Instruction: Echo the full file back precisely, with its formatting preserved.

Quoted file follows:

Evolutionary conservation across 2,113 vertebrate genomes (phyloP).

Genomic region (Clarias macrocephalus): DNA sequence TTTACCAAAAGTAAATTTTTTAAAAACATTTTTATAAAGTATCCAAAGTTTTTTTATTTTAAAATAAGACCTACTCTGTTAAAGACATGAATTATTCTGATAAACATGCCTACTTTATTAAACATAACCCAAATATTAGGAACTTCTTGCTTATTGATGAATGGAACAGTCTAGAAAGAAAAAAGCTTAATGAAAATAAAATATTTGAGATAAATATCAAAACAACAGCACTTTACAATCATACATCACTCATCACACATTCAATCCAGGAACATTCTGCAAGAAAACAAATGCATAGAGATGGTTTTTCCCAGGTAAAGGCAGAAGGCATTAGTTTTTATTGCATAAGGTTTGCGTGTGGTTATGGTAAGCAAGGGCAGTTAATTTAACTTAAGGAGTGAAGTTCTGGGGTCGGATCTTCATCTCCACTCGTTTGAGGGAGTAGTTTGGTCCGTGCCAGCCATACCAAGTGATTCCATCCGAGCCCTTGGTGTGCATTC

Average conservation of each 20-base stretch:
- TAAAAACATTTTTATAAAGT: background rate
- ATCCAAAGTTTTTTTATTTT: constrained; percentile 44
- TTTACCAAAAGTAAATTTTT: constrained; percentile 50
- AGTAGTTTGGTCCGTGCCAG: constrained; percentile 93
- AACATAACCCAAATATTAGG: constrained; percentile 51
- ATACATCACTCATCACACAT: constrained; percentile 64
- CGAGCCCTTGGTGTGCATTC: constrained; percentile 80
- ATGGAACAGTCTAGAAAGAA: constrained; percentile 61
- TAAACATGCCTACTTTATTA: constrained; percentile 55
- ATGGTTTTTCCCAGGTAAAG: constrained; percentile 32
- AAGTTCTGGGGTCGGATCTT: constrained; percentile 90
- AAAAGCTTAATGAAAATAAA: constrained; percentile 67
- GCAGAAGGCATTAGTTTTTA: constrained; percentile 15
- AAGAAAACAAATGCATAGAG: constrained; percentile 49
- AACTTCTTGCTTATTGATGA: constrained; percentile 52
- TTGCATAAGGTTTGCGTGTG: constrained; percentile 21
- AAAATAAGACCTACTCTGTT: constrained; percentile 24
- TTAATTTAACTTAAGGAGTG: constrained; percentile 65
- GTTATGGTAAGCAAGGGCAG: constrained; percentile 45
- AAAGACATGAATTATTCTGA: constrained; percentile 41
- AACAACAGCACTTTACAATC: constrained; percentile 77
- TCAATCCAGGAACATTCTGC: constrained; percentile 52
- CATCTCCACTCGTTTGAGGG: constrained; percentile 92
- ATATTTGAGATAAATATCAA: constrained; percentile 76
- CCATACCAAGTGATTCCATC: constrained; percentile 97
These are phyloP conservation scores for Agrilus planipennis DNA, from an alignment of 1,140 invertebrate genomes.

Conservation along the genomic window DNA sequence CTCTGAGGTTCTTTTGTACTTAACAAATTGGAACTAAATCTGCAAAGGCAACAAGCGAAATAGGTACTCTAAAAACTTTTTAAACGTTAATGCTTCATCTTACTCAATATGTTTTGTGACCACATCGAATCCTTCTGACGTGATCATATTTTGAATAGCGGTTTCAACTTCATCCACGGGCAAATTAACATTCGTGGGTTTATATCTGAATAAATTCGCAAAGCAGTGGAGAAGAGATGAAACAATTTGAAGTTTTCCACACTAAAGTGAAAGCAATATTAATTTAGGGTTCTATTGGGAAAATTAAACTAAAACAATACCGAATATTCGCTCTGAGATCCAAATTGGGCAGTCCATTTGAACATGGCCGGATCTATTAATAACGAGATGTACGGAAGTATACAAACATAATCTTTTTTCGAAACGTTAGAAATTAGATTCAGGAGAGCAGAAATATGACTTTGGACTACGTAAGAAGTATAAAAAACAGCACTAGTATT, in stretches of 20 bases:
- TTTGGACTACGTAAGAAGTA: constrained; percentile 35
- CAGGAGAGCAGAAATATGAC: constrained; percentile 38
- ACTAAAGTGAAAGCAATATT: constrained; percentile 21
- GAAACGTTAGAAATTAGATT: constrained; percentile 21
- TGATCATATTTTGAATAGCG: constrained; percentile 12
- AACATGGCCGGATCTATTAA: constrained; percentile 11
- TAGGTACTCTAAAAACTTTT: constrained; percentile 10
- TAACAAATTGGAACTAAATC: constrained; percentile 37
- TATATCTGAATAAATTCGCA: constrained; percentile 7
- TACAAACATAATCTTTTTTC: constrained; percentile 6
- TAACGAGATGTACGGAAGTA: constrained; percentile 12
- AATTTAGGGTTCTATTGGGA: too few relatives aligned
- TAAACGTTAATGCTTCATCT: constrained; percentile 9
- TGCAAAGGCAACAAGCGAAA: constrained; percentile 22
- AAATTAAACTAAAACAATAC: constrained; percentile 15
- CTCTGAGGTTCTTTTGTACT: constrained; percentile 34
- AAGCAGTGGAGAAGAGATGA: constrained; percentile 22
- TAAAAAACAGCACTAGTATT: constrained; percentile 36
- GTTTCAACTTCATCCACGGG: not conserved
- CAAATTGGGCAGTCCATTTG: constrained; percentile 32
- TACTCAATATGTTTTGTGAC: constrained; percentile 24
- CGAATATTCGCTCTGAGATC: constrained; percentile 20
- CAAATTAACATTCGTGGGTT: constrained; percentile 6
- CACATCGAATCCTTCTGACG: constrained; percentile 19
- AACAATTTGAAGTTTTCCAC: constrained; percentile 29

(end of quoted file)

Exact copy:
Evolutionary conservation across 2,113 vertebrate genomes (phyloP).

Genomic region (Clarias macrocephalus): DNA sequence TTTACCAAAAGTAAATTTTTTAAAAACATTTTTATAAAGTATCCAAAGTTTTTTTATTTTAAAATAAGACCTACTCTGTTAAAGACATGAATTATTCTGATAAACATGCCTACTTTATTAAACATAACCCAAATATTAGGAACTTCTTGCTTATTGATGAATGGAACAGTCTAGAAAGAAAAAAGCTTAATGAAAATAAAATATTTGAGATAAATATCAAAACAACAGCACTTTACAATCATACATCACTCATCACACATTCAATCCAGGAACATTCTGCAAGAAAACAAATGCATAGAGATGGTTTTTCCCAGGTAAAGGCAGAAGGCATTAGTTTTTATTGCATAAGGTTTGCGTGTGGTTATGGTAAGCAAGGGCAGTTAATTTAACTTAAGGAGTGAAGTTCTGGGGTCGGATCTTCATCTCCACTCGTTTGAGGGAGTAGTTTGGTCCGTGCCAGCCATACCAAGTGATTCCATCCGAGCCCTTGGTGTGCATTC

Average conservation of each 20-base stretch:
- TAAAAACATTTTTATAAAGT: background rate
- ATCCAAAGTTTTTTTATTTT: constrained; percentile 44
- TTTACCAAAAGTAAATTTTT: constrained; percentile 50
- AGTAGTTTGGTCCGTGCCAG: constrained; percentile 93
- AACATAACCCAAATATTAGG: constrained; percentile 51
- ATACATCACTCATCACACAT: constrained; percentile 64
- CGAGCCCTTGGTGTGCATTC: constrained; percentile 80
- ATGGAACAGTCTAGAAAGAA: constrained; percentile 61
- TAAACATGCCTACTTTATTA: constrained; percentile 55
- ATGGTTTTTCCCAGGTAAAG: constrained; percentile 32
- AAGTTCTGGGGTCGGATCTT: constrained; percentile 90
- AAAAGCTTAATGAAAATAAA: constrained; percentile 67
- GCAGAAGGCATTAGTTTTTA: constrained; percentile 15
- AAGAAAACAAATGCATAGAG: constrained; percentile 49
- AACTTCTTGCTTATTGATGA: constrained; percentile 52
- TTGCATAAGGTTTGCGTGTG: constrained; percentile 21
- AAAATAAGACCTACTCTGTT: constrained; percentile 24
- TTAATTTAACTTAAGGAGTG: constrained; percentile 65
- GTTATGGTAAGCAAGGGCAG: constrained; percentile 45
- AAAGACATGAATTATTCTGA: constrained; percentile 41
- AACAACAGCACTTTACAATC: constrained; percentile 77
- TCAATCCAGGAACATTCTGC: constrained; percentile 52
- CATCTCCACTCGTTTGAGGG: constrained; percentile 92
- ATATTTGAGATAAATATCAA: constrained; percentile 76
- CCATACCAAGTGATTCCATC: constrained; percentile 97
These are phyloP conservation scores for Agrilus planipennis DNA, from an alignment of 1,140 invertebrate genomes.

Conservation along the genomic window DNA sequence CTCTGAGGTTCTTTTGTACTTAACAAATTGGAACTAAATCTGCAAAGGCAACAAGCGAAATAGGTACTCTAAAAACTTTTTAAACGTTAATGCTTCATCTTACTCAATATGTTTTGTGACCACATCGAATCCTTCTGACGTGATCATATTTTGAATAGCGGTTTCAACTTCATCCACGGGCAAATTAACATTCGTGGGTTTATATCTGAATAAATTCGCAAAGCAGTGGAGAAGAGATGAAACAATTTGAAGTTTTCCACACTAAAGTGAAAGCAATATTAATTTAGGGTTCTATTGGGAAAATTAAACTAAAACAATACCGAATATTCGCTCTGAGATCCAAATTGGGCAGTCCATTTGAACATGGCCGGATCTATTAATAACGAGATGTACGGAAGTATACAAACATAATCTTTTTTCGAAACGTTAGAAATTAGATTCAGGAGAGCAGAAATATGACTTTGGACTACGTAAGAAGTATAAAAAACAGCACTAGTATT, in stretches of 20 bases:
- TTTGGACTACGTAAGAAGTA: constrained; percentile 35
- CAGGAGAGCAGAAATATGAC: constrained; percentile 38
- ACTAAAGTGAAAGCAATATT: constrained; percentile 21
- GAAACGTTAGAAATTAGATT: constrained; percentile 21
- TGATCATATTTTGAATAGCG: constrained; percentile 12
- AACATGGCCGGATCTATTAA: constrained; percentile 11
- TAGGTACTCTAAAAACTTTT: constrained; percentile 10
- TAACAAATTGGAACTAAATC: constrained; percentile 37
- TATATCTGAATAAATTCGCA: constrained; percentile 7
- TACAAACATAATCTTTTTTC: constrained; percentile 6
- TAACGAGATGTACGGAAGTA: constrained; percentile 12
- AATTTAGGGTTCTATTGGGA: too few relatives aligned
- TAAACGTTAATGCTTCATCT: constrained; percentile 9
- TGCAAAGGCAACAAGCGAAA: constrained; percentile 22
- AAATTAAACTAAAACAATAC: constrained; percentile 15
- CTCTGAGGTTCTTTTGTACT: constrained; percentile 34
- AAGCAGTGGAGAAGAGATGA: constrained; percentile 22
- TAAAAAACAGCACTAGTATT: constrained; percentile 36
- GTTTCAACTTCATCCACGGG: not conserved
- CAAATTGGGCAGTCCATTTG: constrained; percentile 32
- TACTCAATATGTTTTGTGAC: constrained; percentile 24
- CGAATATTCGCTCTGAGATC: constrained; percentile 20
- CAAATTAACATTCGTGGGTT: constrained; percentile 6
- CACATCGAATCCTTCTGACG: constrained; percentile 19
- AACAATTTGAAGTTTTCCAC: constrained; percentile 29